Hollow tusk, as I chose to call him was there with his wife.

His right tusk was broken, perhaps in a fight, or maybe just rotted off, but he was still a handsome bull. The pair seemed inseparable. It was something I wasn't familiar with. An elephant couple without the rest of the herd anywhere in sight! I had seen them together earlier in the morning on the way to the reception center. Since the cow was in a belligerent mood we rushed past without slowing for a good picture.

Hollow tusk was probably older than King Elephant, and so more wily when it came to getting the attention of the ladies!  He was more keen on looking good and applying what is suspect is the equivalent of the fairness creams our Bollywood heroes promote. Slowing down near him had no effect on his composure.

 Even his lady love seemed calmer than she was in the morning. Despite four cars full of gawking humans on the road beside her, she ambled off without paying any attention.

A few hundred meters further down the road I spied something lying in the middle of the road. I slowed down to see what it was and before I could get a hand to my camera it skimmed across into the grass. I was a spectacled cobra. 

Karmadu junction did not have the tiger waiting. There was this guy in his car having a leisurely conversation on his cell phone. I was wondering about parking vehicles within the national park. Driving down the road was like going through a bamboo thicket. Dried and broken bamboo were lying on the road and on either side of it. It was an after effect of bamboo flowering after a few decades.

They were a potential fire hazard as it had been proven in March- April. Nagarahole has its share of horror stories. Forest fires that have been deliberate more than accidental. The conservator of forests had told us his story (which I will record separately). We were just wondering about the consequences

... and the TV news link is here.

While the Forest Department and NGO's point fingers at each other, the fact remains that it is the wildlife & forest that suffers.

As darkness settled a hesitant little animal came onto the road. "Camera", I hissed but I needn't have asked. Barking deer are too shy to wait and pose like the chital or gaur. We returned to the rest house to wash off the days dust and grime.

Power did not fail and Mahadeva's prediction of power being available for the night seemed true.The heaters in the bathrooms and fridge were working. A nice hot bath washed away the weariness from the body. We were ready for Mahadeva's dinner.

Kallahalla was settling for the night and so were we. Sitting in the the darkness in the lounge we awaited the arrival of the 'resident' leopard. According to Mr.F, it would appear around 8 PM most evenings to pick out a well fed chital from the herd that gathers in front of the lodge.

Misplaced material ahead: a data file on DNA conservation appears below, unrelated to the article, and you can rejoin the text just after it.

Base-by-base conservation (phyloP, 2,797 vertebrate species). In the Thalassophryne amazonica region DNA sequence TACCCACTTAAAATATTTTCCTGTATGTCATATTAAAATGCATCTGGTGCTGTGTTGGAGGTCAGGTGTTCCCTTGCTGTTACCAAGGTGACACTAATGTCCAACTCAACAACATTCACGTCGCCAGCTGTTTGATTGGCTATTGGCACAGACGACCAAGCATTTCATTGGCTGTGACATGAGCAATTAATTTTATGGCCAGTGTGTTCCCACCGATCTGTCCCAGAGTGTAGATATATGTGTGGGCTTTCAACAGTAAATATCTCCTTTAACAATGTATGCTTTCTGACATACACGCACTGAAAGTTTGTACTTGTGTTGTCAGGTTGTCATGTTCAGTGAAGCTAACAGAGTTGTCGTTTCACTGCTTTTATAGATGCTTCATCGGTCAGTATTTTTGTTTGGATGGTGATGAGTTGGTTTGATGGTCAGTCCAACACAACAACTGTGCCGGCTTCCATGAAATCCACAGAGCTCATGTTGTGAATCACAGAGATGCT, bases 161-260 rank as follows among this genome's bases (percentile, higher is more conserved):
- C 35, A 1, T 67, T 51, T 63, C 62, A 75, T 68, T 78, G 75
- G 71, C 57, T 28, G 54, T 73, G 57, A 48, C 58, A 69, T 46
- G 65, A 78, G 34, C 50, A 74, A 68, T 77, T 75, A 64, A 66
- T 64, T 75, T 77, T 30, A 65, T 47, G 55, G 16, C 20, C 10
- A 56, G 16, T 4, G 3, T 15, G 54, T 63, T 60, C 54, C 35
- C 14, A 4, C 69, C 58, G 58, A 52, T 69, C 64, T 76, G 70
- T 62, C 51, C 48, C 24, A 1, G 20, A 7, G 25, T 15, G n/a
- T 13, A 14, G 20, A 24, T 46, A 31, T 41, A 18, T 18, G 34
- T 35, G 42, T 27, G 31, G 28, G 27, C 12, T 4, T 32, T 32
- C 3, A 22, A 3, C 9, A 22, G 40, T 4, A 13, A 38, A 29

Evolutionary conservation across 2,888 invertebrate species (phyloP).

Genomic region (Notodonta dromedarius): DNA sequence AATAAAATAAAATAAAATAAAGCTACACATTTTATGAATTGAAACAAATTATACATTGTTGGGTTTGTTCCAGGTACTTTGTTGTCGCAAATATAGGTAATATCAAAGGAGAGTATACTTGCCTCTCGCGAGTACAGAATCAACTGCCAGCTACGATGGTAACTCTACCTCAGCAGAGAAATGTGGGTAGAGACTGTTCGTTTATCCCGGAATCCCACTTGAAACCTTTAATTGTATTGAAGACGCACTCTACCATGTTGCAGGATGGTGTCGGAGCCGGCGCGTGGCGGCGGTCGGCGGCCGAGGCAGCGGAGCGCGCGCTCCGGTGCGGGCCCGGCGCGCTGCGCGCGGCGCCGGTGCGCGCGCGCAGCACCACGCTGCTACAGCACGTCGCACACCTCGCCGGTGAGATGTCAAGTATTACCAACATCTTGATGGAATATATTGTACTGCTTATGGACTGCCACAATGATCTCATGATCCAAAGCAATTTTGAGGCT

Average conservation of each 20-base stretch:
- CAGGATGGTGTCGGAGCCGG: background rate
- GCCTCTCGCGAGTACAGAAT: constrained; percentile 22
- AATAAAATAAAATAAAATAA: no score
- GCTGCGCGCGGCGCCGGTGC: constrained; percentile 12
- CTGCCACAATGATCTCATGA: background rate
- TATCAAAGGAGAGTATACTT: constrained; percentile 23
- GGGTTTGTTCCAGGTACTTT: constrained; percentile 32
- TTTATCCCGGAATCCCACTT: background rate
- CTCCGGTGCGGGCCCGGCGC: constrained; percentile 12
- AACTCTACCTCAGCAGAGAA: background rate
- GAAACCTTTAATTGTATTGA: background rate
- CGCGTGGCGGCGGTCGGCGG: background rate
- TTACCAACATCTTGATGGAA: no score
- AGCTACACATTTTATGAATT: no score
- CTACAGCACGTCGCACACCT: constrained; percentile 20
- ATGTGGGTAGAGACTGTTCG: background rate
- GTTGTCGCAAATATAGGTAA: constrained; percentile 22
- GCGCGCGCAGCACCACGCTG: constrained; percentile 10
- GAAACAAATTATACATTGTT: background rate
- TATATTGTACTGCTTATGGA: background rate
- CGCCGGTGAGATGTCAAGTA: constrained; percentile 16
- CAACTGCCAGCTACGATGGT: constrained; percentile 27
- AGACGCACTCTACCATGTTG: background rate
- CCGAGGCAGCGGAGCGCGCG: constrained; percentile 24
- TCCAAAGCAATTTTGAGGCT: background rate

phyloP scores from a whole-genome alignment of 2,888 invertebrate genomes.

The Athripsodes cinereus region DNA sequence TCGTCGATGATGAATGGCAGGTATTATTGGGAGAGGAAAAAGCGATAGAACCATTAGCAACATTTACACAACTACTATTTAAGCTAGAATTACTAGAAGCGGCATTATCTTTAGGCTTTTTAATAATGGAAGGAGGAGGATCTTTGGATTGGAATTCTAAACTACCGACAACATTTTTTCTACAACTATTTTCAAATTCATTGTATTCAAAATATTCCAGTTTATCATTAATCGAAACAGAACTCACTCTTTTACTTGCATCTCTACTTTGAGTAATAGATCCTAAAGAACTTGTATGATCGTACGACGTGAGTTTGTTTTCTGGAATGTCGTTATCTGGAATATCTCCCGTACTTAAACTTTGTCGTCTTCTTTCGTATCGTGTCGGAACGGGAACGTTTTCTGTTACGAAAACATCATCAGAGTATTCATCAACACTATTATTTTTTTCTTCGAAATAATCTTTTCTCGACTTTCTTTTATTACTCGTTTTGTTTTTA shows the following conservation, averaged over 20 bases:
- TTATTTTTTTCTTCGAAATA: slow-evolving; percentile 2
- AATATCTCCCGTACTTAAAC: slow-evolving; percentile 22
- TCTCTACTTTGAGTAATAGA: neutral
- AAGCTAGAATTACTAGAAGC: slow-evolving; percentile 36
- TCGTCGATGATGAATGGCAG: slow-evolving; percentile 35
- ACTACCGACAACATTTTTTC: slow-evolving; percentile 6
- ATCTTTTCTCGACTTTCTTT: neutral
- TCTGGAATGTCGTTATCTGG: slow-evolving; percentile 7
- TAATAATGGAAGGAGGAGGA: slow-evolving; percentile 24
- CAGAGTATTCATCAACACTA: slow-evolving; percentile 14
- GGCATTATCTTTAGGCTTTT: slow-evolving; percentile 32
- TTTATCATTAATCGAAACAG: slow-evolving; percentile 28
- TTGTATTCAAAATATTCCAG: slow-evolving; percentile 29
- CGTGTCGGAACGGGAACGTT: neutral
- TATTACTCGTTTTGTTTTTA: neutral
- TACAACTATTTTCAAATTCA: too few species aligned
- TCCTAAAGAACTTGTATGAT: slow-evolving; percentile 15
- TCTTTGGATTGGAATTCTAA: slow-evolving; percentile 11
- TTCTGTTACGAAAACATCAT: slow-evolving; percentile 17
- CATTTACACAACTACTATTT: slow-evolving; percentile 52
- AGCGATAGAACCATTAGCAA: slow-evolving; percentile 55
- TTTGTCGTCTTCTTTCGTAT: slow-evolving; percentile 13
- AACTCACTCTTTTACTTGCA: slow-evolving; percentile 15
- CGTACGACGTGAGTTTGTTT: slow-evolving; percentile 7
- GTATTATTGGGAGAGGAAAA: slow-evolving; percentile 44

Not wanting to disturb the creatures we shone our flash light to take these pictures. Flash would spook them and in any case the on board flash was grossly inadequate. The herd were peaceful. No signs of alarm till well past 10 PM. Our eyelids were drooping to and we decided that the leopard had already fed and probably was not going to hunt again this night.

An hour after we hit the bed I heard, through the darkness and haze in my head, the sound of a chital's alarm call. Something was happening. We scrambled out of bed and peered out of our windows. The chitals had disappeared. A couple of them were standing under the gulmohar tree looking in the direction of the road. Perhaps the leopard had come after all. 

It was not our night but the experience was unparalleled. Nagarahole is a memory that won't fade away too quickly.

Watch this space.......

Tuesday, June 05, 2012

Nights in Nagarahole - Part 4: Creatures of the Night

 The previuos part of this blog is here

6.45 PM, 25th May 2012. We were back at the rest house which, for some reason my son kept calling as 'the resort'. Mahadeva was waiting for the vegetables and chicken. Any more delay, he'd have been in a tizzy. He'd been instructed that his guests were some important people and he wanted to be sure that he did his job well. That meant he had to get his hands on the stuff we carried to turn it into some exotic dish! Nearly 7 PM, he had to use his rather underrated skills to create magic on the dining table.

Having nothing better to do we went back to the waterhole hoping to catch the sight of some thirsty creature slaking its thirst. No luck there though we waited for a while.

 It was nearly dark. The moon was just a thin sliver in the sky and the stars were just waking up from their sleep as we walked back to the rest house. The heat of the day had dissipated and a chill was settling on the forest. Park gates had closed at 6 PM and so the noise of vehicles had died out. Now we were enveloped in the noise of the night creatures of the forests.

When we reached the rest house Mahadeva was nowhere in sight. He was in his kitchen trying to get our food ready in time. He was probably used to having to cook something simple but today was not his day. His guests, it seemed, were here to test his expertise in the kitchen. He had little time in which he had to concoct something to keep everybody happy.